For my entire life, I have surrounded myself with White people. Growing up in the suburbs of Buffalo, I could count the number of my Black classmates on one hand. After watching the LAPD beat the shit out of Rodney King, I was not compelled to reach out to any of them.
When it came time to go to college, I chose an even less diverse place – a small Franciscan college near the Pennsylvania border. I did not care at all about Saint Francis. But I certainly cared about feeling comfortable.
Since then, I have chosen to work for five overwhelmingly White companies. Because I rarely heard racist things, I therefore believed these were non-racist places.
A year after Trayvon Martin was murdered for being Black and wearing a hoodie, I chose to move away from my hometown with my wife, who I adore and who also is White. I suggested Maine – quite literally the whitest state in America. I love Maine; the nature is gorgeous. But from the perspective of my awareness of racial injustice, this was like a caterpillar deciding against becoming a butterfly and lining its cocoon instead.
For the last 20 years, I have felt compelled to write about music, and a lot about hip-hop specifically. In 2002, I wrote my first-ever “column” in a local rag about why suburban kids like me love rap. Using the “family values” conservative and noted rap-hater William Bennett as a straw man, I wrote, “The more you try to hide a culture, the more we want to be a part of it.”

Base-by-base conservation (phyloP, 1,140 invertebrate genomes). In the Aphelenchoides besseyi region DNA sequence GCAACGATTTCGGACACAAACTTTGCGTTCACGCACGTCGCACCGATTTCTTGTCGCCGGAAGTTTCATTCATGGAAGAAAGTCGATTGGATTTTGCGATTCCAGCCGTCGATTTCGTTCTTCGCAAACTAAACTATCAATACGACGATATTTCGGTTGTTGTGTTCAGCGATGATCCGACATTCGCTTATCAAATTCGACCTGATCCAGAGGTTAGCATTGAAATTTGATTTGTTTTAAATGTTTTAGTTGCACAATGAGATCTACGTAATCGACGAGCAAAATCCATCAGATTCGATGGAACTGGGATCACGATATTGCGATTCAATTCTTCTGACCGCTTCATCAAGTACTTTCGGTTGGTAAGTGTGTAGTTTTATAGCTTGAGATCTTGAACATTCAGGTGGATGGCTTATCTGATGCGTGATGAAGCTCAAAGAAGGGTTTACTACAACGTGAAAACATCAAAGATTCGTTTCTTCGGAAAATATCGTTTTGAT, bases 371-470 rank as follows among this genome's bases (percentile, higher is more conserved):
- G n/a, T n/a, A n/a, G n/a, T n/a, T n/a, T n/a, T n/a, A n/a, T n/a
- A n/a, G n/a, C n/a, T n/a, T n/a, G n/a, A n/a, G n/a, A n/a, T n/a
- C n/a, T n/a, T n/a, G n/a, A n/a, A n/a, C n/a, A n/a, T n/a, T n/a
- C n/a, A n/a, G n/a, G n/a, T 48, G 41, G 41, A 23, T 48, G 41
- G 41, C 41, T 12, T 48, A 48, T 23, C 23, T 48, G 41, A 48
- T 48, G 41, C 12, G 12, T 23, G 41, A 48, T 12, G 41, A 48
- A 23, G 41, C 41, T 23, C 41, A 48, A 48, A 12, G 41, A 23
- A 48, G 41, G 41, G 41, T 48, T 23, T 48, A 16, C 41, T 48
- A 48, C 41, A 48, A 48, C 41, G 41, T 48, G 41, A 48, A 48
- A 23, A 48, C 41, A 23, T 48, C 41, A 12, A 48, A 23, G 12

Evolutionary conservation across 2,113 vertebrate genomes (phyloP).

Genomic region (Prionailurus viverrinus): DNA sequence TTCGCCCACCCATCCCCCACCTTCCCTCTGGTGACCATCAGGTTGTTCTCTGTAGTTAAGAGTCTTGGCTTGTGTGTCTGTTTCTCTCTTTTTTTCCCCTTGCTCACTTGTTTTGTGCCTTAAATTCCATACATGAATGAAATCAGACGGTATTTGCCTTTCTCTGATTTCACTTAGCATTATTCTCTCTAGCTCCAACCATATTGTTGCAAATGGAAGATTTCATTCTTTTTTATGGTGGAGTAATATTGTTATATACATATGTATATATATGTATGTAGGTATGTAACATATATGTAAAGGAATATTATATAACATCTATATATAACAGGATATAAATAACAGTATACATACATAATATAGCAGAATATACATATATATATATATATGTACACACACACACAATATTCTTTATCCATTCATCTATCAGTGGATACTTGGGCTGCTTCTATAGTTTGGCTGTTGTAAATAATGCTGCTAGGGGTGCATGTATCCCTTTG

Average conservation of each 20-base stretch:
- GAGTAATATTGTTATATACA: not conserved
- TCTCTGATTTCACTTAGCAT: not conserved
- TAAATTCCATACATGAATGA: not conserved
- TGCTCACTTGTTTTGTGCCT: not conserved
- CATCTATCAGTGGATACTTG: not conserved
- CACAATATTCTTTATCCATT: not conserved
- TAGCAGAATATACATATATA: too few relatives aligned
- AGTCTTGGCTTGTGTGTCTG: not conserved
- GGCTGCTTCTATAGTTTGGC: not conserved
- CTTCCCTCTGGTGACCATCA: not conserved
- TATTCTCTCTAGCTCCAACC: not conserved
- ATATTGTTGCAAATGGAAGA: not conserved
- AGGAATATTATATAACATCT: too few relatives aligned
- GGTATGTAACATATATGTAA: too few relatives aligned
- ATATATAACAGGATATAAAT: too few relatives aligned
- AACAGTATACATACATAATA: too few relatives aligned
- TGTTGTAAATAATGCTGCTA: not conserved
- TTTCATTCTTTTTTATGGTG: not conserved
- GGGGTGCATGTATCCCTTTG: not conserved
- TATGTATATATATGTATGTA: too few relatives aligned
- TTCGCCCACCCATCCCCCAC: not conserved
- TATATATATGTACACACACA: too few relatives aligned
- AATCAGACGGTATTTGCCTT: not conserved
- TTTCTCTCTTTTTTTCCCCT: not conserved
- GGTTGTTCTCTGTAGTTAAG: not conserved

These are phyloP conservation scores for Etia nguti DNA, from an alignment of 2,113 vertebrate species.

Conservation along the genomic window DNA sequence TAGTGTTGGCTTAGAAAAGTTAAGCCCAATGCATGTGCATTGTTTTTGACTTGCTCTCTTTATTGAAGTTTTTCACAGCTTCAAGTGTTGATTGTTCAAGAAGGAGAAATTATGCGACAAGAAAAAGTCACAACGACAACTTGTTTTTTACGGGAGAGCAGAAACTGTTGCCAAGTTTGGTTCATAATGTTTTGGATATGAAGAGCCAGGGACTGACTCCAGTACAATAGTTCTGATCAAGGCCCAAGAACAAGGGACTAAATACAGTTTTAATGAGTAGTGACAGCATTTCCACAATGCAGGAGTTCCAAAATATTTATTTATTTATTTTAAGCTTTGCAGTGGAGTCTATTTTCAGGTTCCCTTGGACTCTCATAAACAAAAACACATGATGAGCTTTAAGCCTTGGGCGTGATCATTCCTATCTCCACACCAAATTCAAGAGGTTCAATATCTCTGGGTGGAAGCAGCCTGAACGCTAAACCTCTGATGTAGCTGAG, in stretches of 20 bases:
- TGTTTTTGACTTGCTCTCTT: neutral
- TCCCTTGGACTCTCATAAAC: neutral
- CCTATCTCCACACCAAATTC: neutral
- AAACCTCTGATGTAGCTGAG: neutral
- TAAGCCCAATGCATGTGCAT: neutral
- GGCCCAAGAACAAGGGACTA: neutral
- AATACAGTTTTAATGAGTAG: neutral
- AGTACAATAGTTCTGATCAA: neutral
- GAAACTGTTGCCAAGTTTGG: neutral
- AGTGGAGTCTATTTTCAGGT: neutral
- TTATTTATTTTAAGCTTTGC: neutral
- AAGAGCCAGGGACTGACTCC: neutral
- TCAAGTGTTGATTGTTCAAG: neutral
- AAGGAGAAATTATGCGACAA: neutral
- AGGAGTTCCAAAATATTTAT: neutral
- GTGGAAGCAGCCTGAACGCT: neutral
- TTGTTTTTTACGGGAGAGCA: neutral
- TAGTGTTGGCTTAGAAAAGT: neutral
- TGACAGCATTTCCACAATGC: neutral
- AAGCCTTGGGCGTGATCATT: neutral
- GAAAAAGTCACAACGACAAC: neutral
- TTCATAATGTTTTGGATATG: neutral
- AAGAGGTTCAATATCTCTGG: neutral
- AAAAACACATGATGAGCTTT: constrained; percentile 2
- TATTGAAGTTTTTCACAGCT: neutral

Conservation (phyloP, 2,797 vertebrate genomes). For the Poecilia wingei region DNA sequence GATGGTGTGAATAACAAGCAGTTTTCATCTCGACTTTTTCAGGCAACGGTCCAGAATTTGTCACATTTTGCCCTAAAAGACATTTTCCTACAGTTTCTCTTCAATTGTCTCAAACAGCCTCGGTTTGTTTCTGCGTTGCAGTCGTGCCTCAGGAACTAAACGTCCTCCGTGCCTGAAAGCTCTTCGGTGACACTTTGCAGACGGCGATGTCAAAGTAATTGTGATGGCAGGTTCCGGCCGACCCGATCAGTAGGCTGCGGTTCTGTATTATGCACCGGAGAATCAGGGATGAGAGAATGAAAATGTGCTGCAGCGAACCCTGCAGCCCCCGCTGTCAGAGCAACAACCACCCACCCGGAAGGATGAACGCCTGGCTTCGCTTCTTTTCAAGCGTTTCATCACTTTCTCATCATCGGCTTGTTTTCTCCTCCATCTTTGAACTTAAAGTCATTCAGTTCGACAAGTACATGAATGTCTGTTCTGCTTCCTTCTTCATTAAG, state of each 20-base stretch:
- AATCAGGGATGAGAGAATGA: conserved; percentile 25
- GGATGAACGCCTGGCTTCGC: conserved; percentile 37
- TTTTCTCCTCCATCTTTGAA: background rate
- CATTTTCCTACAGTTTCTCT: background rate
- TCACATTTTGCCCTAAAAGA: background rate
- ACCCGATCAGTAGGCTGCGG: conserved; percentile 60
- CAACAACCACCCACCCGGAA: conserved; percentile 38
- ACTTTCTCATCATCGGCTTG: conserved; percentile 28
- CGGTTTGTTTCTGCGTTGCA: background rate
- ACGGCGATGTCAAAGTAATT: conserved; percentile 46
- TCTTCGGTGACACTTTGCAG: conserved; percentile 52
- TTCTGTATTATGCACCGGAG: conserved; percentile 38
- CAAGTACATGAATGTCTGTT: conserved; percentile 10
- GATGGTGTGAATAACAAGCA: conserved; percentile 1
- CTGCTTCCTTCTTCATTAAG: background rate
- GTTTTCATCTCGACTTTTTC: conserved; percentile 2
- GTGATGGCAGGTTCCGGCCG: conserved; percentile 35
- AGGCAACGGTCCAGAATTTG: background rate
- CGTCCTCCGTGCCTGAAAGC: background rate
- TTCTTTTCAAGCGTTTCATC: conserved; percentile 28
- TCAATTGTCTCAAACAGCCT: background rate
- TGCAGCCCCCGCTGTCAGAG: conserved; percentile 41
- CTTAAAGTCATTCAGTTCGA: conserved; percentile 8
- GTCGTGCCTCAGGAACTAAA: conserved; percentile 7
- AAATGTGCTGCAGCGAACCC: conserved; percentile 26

But I clearly never wanted that. As I write this, 18 years later, it is from that same deafening cocoon of White privilege. A place where opportunities fall in my lap. Where I never have to fear physical harm. Where I rarely see Black faces, but seek attention for writing about Black artists. When a Minneapolis police officer casually murdered George Floyd, keeping his hands in his pockets as his victim cried for his mother, I was getting buzzed on craft beer and enjoying a fire in my backyard – where almost all of my neighbors are White.
My racist preferences have perpetuated a racist system. I haven’t had to do anything to be complicit in this system, because it’s got centuries of fuel in the tank – a despicable legacy of murder, rape, and rank dehumanization. Black people have always known this of course. They’ve been pointing at it, screaming at us to at the very least acknowledge it.
So here I am, doing the very least. I wish I had some big reveal to share here. I have donated some money. I am pushing for antiracist policies at work. But I haven’t been to a protest. I remain part of the problem, no matter how much that makes me want to throw up.
I finally see the walls of privilege that racism has built for me. If you feel like giving me credit for this, please wait until I have burned them down.